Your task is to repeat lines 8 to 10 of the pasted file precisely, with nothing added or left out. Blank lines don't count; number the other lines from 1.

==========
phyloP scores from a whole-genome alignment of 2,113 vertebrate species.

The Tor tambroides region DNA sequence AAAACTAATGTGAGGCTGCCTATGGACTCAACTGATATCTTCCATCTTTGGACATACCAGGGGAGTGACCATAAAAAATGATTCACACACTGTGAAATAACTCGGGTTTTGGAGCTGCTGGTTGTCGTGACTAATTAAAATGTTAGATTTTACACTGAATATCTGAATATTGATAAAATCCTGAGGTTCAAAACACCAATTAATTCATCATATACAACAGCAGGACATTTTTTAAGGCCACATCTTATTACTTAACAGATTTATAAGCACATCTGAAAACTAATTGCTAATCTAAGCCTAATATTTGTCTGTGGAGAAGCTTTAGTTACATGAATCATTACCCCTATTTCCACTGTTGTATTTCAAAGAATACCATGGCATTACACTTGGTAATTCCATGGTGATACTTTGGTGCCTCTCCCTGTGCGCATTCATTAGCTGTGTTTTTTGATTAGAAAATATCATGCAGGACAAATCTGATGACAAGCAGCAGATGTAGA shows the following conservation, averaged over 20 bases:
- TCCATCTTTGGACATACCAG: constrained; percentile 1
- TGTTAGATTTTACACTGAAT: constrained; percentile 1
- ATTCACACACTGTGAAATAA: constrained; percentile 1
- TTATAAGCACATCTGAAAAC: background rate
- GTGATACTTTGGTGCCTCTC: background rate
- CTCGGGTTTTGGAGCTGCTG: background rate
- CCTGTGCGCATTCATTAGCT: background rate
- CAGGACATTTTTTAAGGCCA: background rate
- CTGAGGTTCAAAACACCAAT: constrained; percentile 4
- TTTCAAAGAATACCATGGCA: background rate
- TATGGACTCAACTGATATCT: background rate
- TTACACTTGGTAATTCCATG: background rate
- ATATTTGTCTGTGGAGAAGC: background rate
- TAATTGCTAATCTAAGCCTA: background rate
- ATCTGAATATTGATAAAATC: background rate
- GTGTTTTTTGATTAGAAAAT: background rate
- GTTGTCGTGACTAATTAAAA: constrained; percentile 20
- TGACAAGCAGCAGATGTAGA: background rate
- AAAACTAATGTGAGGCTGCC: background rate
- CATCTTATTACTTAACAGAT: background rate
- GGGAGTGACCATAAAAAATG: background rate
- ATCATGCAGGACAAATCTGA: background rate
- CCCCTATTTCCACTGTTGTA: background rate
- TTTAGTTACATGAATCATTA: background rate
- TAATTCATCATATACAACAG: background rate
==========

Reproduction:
- CTCGGGTTTTGGAGCTGCTG: background rate
- CCTGTGCGCATTCATTAGCT: background rate
- CAGGACATTTTTTAAGGCCA: background rate